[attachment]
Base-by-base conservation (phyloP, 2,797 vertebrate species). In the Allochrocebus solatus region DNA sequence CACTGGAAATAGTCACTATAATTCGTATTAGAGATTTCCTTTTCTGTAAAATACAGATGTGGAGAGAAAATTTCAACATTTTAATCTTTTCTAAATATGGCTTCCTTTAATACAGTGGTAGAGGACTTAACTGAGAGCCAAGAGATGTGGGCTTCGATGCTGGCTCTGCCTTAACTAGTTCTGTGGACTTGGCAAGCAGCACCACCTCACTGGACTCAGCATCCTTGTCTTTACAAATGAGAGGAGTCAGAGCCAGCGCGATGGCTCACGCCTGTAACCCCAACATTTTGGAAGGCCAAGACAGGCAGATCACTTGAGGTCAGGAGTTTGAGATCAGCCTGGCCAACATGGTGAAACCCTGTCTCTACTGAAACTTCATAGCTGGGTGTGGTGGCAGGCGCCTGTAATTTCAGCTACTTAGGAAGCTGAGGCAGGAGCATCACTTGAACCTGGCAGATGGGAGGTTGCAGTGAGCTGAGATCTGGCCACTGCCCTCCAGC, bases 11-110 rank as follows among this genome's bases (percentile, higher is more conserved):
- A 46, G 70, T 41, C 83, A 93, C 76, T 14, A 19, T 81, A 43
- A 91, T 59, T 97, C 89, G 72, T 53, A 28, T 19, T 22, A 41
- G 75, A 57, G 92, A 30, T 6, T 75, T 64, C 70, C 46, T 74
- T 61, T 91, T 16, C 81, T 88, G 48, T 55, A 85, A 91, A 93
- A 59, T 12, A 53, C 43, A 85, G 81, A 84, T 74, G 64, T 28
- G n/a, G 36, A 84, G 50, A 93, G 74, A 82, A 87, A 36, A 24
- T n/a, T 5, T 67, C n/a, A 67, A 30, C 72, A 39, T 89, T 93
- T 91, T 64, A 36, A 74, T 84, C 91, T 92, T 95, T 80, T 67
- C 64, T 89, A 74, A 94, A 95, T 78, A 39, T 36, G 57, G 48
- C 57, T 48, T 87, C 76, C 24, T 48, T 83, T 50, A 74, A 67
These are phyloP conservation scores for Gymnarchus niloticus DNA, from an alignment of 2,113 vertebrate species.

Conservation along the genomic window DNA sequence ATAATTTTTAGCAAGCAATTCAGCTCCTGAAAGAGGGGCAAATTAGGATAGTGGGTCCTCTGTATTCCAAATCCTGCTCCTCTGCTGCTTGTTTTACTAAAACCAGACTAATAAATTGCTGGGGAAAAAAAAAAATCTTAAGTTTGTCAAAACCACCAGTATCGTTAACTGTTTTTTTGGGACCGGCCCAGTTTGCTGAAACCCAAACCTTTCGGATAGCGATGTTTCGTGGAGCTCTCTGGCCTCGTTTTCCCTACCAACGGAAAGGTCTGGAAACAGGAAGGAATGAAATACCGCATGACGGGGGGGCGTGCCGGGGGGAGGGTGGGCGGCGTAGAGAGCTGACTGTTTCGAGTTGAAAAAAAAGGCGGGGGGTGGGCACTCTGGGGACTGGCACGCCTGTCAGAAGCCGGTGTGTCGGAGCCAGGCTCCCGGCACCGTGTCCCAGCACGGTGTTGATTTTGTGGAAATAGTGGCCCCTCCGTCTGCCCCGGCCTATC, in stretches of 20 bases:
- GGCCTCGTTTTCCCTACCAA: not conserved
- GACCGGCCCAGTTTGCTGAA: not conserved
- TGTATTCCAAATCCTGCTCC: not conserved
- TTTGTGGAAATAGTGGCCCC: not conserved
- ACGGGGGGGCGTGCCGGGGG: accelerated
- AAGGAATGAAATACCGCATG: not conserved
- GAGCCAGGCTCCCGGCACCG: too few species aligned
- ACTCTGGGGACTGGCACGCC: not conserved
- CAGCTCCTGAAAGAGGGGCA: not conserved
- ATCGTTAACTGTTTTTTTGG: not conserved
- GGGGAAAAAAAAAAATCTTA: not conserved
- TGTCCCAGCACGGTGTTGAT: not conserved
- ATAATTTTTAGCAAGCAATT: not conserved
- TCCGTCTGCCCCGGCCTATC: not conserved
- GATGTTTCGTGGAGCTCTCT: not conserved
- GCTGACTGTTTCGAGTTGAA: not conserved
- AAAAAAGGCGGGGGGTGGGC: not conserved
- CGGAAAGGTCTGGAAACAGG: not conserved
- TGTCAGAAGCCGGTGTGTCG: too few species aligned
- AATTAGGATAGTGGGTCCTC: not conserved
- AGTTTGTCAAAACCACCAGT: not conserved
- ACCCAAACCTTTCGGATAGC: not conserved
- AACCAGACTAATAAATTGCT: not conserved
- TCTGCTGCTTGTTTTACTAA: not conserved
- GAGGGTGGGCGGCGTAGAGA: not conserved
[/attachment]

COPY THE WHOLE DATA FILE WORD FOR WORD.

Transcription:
Base-by-base conservation (phyloP, 2,797 vertebrate species). In the Allochrocebus solatus region DNA sequence CACTGGAAATAGTCACTATAATTCGTATTAGAGATTTCCTTTTCTGTAAAATACAGATGTGGAGAGAAAATTTCAACATTTTAATCTTTTCTAAATATGGCTTCCTTTAATACAGTGGTAGAGGACTTAACTGAGAGCCAAGAGATGTGGGCTTCGATGCTGGCTCTGCCTTAACTAGTTCTGTGGACTTGGCAAGCAGCACCACCTCACTGGACTCAGCATCCTTGTCTTTACAAATGAGAGGAGTCAGAGCCAGCGCGATGGCTCACGCCTGTAACCCCAACATTTTGGAAGGCCAAGACAGGCAGATCACTTGAGGTCAGGAGTTTGAGATCAGCCTGGCCAACATGGTGAAACCCTGTCTCTACTGAAACTTCATAGCTGGGTGTGGTGGCAGGCGCCTGTAATTTCAGCTACTTAGGAAGCTGAGGCAGGAGCATCACTTGAACCTGGCAGATGGGAGGTTGCAGTGAGCTGAGATCTGGCCACTGCCCTCCAGC, bases 11-110 rank as follows among this genome's bases (percentile, higher is more conserved):
- A 46, G 70, T 41, C 83, A 93, C 76, T 14, A 19, T 81, A 43
- A 91, T 59, T 97, C 89, G 72, T 53, A 28, T 19, T 22, A 41
- G 75, A 57, G 92, A 30, T 6, T 75, T 64, C 70, C 46, T 74
- T 61, T 91, T 16, C 81, T 88, G 48, T 55, A 85, A 91, A 93
- A 59, T 12, A 53, C 43, A 85, G 81, A 84, T 74, G 64, T 28
- G n/a, G 36, A 84, G 50, A 93, G 74, A 82, A 87, A 36, A 24
- T n/a, T 5, T 67, C n/a, A 67, A 30, C 72, A 39, T 89, T 93
- T 91, T 64, A 36, A 74, T 84, C 91, T 92, T 95, T 80, T 67
- C 64, T 89, A 74, A 94, A 95, T 78, A 39, T 36, G 57, G 48
- C 57, T 48, T 87, C 76, C 24, T 48, T 83, T 50, A 74, A 67
These are phyloP conservation scores for Gymnarchus niloticus DNA, from an alignment of 2,113 vertebrate species.

Conservation along the genomic window DNA sequence ATAATTTTTAGCAAGCAATTCAGCTCCTGAAAGAGGGGCAAATTAGGATAGTGGGTCCTCTGTATTCCAAATCCTGCTCCTCTGCTGCTTGTTTTACTAAAACCAGACTAATAAATTGCTGGGGAAAAAAAAAAATCTTAAGTTTGTCAAAACCACCAGTATCGTTAACTGTTTTTTTGGGACCGGCCCAGTTTGCTGAAACCCAAACCTTTCGGATAGCGATGTTTCGTGGAGCTCTCTGGCCTCGTTTTCCCTACCAACGGAAAGGTCTGGAAACAGGAAGGAATGAAATACCGCATGACGGGGGGGCGTGCCGGGGGGAGGGTGGGCGGCGTAGAGAGCTGACTGTTTCGAGTTGAAAAAAAAGGCGGGGGGTGGGCACTCTGGGGACTGGCACGCCTGTCAGAAGCCGGTGTGTCGGAGCCAGGCTCCCGGCACCGTGTCCCAGCACGGTGTTGATTTTGTGGAAATAGTGGCCCCTCCGTCTGCCCCGGCCTATC, in stretches of 20 bases:
- GGCCTCGTTTTCCCTACCAA: not conserved
- GACCGGCCCAGTTTGCTGAA: not conserved
- TGTATTCCAAATCCTGCTCC: not conserved
- TTTGTGGAAATAGTGGCCCC: not conserved
- ACGGGGGGGCGTGCCGGGGG: accelerated
- AAGGAATGAAATACCGCATG: not conserved
- GAGCCAGGCTCCCGGCACCG: too few species aligned
- ACTCTGGGGACTGGCACGCC: not conserved
- CAGCTCCTGAAAGAGGGGCA: not conserved
- ATCGTTAACTGTTTTTTTGG: not conserved
- GGGGAAAAAAAAAAATCTTA: not conserved
- TGTCCCAGCACGGTGTTGAT: not conserved
- ATAATTTTTAGCAAGCAATT: not conserved
- TCCGTCTGCCCCGGCCTATC: not conserved
- GATGTTTCGTGGAGCTCTCT: not conserved
- GCTGACTGTTTCGAGTTGAA: not conserved
- AAAAAAGGCGGGGGGTGGGC: not conserved
- CGGAAAGGTCTGGAAACAGG: not conserved
- TGTCAGAAGCCGGTGTGTCG: too few species aligned
- AATTAGGATAGTGGGTCCTC: not conserved
- AGTTTGTCAAAACCACCAGT: not conserved
- ACCCAAACCTTTCGGATAGC: not conserved
- AACCAGACTAATAAATTGCT: not conserved
- TCTGCTGCTTGTTTTACTAA: not conserved
- GAGGGTGGGCGGCGTAGAGA: not conserved